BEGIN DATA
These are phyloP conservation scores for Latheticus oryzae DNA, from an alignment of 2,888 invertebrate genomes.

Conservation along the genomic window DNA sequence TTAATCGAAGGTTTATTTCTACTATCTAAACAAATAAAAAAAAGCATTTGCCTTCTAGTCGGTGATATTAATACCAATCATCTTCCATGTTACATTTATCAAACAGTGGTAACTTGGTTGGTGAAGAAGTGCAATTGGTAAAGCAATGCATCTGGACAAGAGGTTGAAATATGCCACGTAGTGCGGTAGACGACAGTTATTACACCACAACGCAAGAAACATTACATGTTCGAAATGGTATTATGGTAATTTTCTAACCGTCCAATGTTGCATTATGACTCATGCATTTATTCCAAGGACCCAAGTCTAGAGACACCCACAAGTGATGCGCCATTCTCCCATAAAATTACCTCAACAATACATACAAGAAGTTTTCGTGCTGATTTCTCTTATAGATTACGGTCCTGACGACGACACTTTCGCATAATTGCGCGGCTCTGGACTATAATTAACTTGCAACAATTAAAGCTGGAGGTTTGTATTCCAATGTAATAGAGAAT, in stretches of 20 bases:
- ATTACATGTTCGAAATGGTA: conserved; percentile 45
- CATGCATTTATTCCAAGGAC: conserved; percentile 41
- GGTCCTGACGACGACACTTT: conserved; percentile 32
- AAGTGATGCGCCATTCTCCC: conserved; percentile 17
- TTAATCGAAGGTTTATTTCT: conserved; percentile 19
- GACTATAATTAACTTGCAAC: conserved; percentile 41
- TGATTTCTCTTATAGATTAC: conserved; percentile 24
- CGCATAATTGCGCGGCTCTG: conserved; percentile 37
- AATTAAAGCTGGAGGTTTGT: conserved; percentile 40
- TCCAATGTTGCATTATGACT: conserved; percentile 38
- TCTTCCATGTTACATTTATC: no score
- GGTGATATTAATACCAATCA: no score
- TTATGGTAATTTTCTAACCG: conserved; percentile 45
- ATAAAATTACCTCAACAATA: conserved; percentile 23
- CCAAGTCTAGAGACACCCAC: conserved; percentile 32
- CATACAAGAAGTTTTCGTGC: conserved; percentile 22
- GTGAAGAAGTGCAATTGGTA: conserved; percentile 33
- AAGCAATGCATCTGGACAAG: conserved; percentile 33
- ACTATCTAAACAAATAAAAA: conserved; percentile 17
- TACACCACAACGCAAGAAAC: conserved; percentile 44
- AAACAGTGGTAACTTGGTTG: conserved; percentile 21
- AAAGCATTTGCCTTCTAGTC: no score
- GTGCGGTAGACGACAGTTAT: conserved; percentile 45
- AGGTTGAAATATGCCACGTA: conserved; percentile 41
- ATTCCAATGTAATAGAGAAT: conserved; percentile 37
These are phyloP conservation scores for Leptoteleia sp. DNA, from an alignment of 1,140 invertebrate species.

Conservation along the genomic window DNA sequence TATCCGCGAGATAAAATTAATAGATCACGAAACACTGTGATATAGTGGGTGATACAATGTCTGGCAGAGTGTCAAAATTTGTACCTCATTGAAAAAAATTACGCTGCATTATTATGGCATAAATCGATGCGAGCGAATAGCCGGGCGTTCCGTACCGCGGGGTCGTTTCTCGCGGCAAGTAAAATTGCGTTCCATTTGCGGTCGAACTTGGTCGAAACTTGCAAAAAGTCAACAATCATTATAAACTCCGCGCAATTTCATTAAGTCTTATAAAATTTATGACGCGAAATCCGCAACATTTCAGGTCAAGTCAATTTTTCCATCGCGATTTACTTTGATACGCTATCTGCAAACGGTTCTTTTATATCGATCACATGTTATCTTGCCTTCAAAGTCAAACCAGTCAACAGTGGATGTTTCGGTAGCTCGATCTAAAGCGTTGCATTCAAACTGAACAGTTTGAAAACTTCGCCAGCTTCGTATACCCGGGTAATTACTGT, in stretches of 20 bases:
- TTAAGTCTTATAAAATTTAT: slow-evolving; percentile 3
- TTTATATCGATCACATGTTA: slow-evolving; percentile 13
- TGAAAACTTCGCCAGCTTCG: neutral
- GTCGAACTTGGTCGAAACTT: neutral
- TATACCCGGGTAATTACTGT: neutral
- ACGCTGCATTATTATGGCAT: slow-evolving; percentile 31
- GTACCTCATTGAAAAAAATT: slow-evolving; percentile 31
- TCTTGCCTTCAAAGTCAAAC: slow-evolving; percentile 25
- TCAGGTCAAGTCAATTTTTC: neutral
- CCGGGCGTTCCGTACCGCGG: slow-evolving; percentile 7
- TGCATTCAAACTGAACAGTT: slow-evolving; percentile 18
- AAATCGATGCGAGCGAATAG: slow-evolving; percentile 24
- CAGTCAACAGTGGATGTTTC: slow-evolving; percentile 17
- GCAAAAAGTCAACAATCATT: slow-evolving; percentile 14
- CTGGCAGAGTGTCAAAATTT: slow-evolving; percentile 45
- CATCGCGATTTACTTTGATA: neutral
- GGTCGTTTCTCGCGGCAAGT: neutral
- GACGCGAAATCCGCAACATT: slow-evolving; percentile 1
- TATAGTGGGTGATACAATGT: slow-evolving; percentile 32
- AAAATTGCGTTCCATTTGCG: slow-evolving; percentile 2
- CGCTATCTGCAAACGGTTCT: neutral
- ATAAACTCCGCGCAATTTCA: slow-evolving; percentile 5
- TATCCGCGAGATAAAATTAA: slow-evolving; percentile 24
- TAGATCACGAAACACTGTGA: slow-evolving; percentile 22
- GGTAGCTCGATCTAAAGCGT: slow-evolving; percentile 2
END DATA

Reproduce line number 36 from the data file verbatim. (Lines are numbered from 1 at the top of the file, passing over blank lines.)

- GTACCTCATTGAAAAAAATT: slow-evolving; percentile 31